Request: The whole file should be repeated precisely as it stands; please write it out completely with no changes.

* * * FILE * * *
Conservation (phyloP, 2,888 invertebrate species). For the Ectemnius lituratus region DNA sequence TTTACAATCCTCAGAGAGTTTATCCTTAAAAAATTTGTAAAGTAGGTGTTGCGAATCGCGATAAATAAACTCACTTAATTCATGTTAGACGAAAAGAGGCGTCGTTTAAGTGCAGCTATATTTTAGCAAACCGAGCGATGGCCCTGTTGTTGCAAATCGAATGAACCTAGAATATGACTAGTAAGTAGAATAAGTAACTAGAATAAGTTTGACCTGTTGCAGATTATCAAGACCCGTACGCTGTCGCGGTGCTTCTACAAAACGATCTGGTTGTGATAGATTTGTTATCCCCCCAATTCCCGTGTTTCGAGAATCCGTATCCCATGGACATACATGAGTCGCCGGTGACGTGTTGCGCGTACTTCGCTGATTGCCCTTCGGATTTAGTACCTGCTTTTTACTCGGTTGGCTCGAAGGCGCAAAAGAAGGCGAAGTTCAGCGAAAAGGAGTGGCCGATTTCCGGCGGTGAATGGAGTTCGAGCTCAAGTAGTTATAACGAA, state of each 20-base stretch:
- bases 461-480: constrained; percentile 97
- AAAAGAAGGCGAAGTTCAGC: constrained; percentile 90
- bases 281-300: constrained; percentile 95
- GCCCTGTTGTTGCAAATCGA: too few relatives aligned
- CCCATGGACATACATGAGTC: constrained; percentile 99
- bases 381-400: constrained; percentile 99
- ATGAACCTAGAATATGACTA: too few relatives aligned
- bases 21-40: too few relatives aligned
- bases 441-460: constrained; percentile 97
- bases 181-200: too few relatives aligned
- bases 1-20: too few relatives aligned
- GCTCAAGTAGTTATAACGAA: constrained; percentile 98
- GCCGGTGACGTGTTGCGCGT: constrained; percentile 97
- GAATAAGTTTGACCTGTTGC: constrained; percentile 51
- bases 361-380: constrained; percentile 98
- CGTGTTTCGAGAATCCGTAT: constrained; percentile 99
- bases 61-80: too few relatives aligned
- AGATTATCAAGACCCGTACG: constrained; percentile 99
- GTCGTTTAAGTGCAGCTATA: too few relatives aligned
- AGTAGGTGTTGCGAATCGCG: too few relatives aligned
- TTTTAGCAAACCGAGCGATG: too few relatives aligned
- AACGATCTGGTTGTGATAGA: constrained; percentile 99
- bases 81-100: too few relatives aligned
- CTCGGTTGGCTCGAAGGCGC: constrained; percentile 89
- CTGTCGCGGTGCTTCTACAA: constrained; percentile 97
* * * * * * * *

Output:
Conservation (phyloP, 2,888 invertebrate species). For the Ectemnius lituratus region DNA sequence TTTACAATCCTCAGAGAGTTTATCCTTAAAAAATTTGTAAAGTAGGTGTTGCGAATCGCGATAAATAAACTCACTTAATTCATGTTAGACGAAAAGAGGCGTCGTTTAAGTGCAGCTATATTTTAGCAAACCGAGCGATGGCCCTGTTGTTGCAAATCGAATGAACCTAGAATATGACTAGTAAGTAGAATAAGTAACTAGAATAAGTTTGACCTGTTGCAGATTATCAAGACCCGTACGCTGTCGCGGTGCTTCTACAAAACGATCTGGTTGTGATAGATTTGTTATCCCCCCAATTCCCGTGTTTCGAGAATCCGTATCCCATGGACATACATGAGTCGCCGGTGACGTGTTGCGCGTACTTCGCTGATTGCCCTTCGGATTTAGTACCTGCTTTTTACTCGGTTGGCTCGAAGGCGCAAAAGAAGGCGAAGTTCAGCGAAAAGGAGTGGCCGATTTCCGGCGGTGAATGGAGTTCGAGCTCAAGTAGTTATAACGAA, state of each 20-base stretch:
- bases 461-480: constrained; percentile 97
- AAAAGAAGGCGAAGTTCAGC: constrained; percentile 90
- bases 281-300: constrained; percentile 95
- GCCCTGTTGTTGCAAATCGA: too few relatives aligned
- CCCATGGACATACATGAGTC: constrained; percentile 99
- bases 381-400: constrained; percentile 99
- ATGAACCTAGAATATGACTA: too few relatives aligned
- bases 21-40: too few relatives aligned
- bases 441-460: constrained; percentile 97
- bases 181-200: too few relatives aligned
- bases 1-20: too few relatives aligned
- GCTCAAGTAGTTATAACGAA: constrained; percentile 98
- GCCGGTGACGTGTTGCGCGT: constrained; percentile 97
- GAATAAGTTTGACCTGTTGC: constrained; percentile 51
- bases 361-380: constrained; percentile 98
- CGTGTTTCGAGAATCCGTAT: constrained; percentile 99
- bases 61-80: too few relatives aligned
- AGATTATCAAGACCCGTACG: constrained; percentile 99
- GTCGTTTAAGTGCAGCTATA: too few relatives aligned
- AGTAGGTGTTGCGAATCGCG: too few relatives aligned
- TTTTAGCAAACCGAGCGATG: too few relatives aligned
- AACGATCTGGTTGTGATAGA: constrained; percentile 99
- bases 81-100: too few relatives aligned
- CTCGGTTGGCTCGAAGGCGC: constrained; percentile 89
- CTGTCGCGGTGCTTCTACAA: constrained; percentile 97